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Monday, August 31, 2009

Zach Johnson’s Unusual Putting Stroke

One player getting a lot of TV time over the weekend was Zach Johnson, who played with Tiger Woods every day. Because of this, many people may have seen Zach’s unusual but very effective putting stroke. I mentioned it briefly in my book Ruthless Putting, but this seemed a good time to look at it in more detail. (Clicking the image will take you to Jim Flick’s assessment at golfdigest.com.)

Zach Johnson putting

The unusual aspect of Zach’s style is that he leans the putter shaft backward, so his hands are behind the ball. Zach says this lets the ball come off the face more softly, but there’s more than that going on here.

Zach is an excellent example of what I call the law of extremes.

The law of extremes says you can make a stroke more predictable (and therefore more consistent) by eliminating one extreme of motion. You may have heard players talk about driving to eliminate one side of the course―for example, Ben Hogan designed his swing so that it would not go left, as duck hooks were a problem for him early in his career. Such a swing allows you to aim at the left side of the course, knowing that even a big slice will probably end up in the fairway.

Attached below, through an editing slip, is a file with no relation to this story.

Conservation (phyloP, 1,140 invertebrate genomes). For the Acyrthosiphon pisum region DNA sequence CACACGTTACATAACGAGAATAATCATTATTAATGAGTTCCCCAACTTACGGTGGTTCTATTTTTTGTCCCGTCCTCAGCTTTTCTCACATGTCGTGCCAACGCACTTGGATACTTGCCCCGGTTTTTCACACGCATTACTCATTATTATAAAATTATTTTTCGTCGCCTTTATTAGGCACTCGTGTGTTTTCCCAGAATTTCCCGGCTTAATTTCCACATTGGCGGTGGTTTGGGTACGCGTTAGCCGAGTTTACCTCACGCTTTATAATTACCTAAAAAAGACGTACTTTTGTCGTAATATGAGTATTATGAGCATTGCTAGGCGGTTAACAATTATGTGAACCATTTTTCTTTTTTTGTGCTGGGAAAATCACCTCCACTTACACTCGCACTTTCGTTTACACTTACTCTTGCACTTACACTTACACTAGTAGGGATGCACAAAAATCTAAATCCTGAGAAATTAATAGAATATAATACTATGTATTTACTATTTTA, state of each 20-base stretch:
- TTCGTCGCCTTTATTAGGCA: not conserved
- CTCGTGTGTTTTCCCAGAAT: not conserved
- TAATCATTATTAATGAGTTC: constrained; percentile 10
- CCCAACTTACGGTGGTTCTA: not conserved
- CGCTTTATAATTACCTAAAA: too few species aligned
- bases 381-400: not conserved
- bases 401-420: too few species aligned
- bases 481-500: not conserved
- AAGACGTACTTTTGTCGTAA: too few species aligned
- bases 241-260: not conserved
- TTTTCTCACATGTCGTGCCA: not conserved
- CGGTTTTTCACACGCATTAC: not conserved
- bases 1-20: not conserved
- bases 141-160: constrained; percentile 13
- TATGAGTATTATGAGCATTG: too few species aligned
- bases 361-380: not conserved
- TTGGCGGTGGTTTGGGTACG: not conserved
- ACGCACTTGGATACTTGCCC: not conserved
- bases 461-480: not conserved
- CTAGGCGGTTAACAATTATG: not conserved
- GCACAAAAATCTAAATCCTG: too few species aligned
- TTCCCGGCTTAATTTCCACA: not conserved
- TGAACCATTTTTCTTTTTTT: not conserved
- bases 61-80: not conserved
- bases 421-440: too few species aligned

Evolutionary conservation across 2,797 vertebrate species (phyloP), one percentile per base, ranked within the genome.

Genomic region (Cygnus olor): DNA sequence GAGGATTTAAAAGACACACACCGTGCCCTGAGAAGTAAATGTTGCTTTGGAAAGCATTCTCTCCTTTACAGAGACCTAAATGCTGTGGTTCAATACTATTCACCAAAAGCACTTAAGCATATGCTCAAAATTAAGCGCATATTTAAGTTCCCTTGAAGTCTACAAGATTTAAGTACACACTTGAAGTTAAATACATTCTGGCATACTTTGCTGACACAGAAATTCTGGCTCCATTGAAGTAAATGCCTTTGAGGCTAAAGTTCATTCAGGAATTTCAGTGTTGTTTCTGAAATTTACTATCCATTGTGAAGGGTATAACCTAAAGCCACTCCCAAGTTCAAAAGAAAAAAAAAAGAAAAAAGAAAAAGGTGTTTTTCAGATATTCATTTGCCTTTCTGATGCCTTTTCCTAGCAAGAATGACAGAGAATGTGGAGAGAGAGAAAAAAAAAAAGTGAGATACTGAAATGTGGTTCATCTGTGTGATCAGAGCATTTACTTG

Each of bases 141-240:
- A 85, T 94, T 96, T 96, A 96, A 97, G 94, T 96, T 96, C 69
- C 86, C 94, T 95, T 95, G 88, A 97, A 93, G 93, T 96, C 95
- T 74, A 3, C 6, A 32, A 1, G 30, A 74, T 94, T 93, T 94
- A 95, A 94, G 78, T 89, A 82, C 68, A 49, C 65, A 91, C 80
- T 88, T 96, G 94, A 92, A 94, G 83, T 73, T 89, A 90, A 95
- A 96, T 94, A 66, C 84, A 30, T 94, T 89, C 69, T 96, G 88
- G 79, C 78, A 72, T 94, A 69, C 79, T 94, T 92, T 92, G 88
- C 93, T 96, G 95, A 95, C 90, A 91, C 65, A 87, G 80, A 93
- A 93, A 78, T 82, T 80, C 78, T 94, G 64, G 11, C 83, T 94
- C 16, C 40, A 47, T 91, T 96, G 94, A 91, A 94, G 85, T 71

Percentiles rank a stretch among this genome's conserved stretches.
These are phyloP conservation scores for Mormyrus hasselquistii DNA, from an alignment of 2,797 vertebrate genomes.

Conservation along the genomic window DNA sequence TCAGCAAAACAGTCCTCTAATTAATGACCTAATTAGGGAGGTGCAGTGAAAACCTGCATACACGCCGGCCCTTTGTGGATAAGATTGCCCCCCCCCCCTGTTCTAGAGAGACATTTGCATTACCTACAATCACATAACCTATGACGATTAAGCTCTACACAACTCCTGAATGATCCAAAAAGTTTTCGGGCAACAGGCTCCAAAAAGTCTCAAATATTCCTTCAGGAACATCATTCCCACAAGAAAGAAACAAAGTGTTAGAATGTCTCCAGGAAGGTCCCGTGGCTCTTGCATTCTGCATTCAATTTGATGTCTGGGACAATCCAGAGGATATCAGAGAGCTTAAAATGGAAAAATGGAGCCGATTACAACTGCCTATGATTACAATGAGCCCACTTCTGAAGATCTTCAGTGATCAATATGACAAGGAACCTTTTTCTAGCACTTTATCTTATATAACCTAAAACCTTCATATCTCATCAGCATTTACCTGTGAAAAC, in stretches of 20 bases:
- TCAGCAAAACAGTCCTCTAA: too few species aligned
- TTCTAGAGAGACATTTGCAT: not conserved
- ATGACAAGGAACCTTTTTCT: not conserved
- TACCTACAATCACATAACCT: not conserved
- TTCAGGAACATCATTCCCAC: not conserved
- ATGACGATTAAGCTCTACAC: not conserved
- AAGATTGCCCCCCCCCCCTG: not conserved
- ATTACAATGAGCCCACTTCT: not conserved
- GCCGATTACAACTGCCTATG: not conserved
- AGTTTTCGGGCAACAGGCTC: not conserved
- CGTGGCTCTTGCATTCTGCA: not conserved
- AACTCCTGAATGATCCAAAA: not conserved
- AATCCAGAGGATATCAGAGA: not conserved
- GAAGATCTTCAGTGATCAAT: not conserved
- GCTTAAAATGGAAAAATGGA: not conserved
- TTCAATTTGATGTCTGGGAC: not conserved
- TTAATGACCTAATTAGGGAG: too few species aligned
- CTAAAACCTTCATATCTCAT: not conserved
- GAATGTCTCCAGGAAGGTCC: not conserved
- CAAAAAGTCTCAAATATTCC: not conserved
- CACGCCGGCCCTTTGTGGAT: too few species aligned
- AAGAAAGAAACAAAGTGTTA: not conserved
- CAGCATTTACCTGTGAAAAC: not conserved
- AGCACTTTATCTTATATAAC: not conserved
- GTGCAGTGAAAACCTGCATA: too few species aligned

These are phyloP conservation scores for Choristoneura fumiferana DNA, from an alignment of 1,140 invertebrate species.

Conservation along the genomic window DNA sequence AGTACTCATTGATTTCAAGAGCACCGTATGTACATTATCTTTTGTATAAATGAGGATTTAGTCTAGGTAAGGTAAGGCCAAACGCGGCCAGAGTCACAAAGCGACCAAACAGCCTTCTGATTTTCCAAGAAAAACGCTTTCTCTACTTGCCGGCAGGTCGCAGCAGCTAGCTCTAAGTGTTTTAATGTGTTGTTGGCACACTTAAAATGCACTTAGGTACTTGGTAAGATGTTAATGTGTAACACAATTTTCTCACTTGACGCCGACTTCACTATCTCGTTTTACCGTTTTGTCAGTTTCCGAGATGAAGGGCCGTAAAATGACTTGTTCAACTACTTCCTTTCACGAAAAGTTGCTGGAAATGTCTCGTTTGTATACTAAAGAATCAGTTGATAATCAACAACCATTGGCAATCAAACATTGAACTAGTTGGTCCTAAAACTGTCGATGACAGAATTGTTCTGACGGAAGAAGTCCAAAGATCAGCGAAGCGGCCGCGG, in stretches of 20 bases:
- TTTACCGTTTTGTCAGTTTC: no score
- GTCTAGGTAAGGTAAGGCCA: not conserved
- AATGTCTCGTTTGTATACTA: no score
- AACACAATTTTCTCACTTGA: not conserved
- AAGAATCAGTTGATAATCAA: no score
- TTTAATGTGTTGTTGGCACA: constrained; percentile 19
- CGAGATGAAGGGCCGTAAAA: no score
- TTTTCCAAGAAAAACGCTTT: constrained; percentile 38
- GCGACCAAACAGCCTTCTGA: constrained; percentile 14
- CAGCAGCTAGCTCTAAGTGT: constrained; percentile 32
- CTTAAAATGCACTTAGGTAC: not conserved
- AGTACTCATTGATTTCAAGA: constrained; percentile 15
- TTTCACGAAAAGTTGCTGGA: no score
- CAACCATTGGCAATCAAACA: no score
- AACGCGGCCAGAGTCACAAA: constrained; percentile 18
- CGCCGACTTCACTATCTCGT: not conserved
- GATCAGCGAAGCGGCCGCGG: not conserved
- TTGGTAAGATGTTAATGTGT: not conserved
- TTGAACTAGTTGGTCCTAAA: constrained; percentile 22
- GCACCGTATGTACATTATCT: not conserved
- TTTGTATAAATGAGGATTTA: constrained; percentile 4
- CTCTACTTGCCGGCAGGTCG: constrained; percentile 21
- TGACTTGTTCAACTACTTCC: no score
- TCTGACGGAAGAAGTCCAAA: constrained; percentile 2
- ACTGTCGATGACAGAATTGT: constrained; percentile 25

Zach does the same sort of thing with his putting stroke. Many right-handed players have a problem with their left wrists bending backward at impact, often closing the face and causing a pulled putt. But by ‘pre-bending’ his wrist at setup, Zach prevents this from ever happening; his left wrist is already at an extreme position and can’t go any farther.

While I wouldn't recommend it to most people, it helped Zach win a Masters. And with something this simple, it's hard to argue with success!

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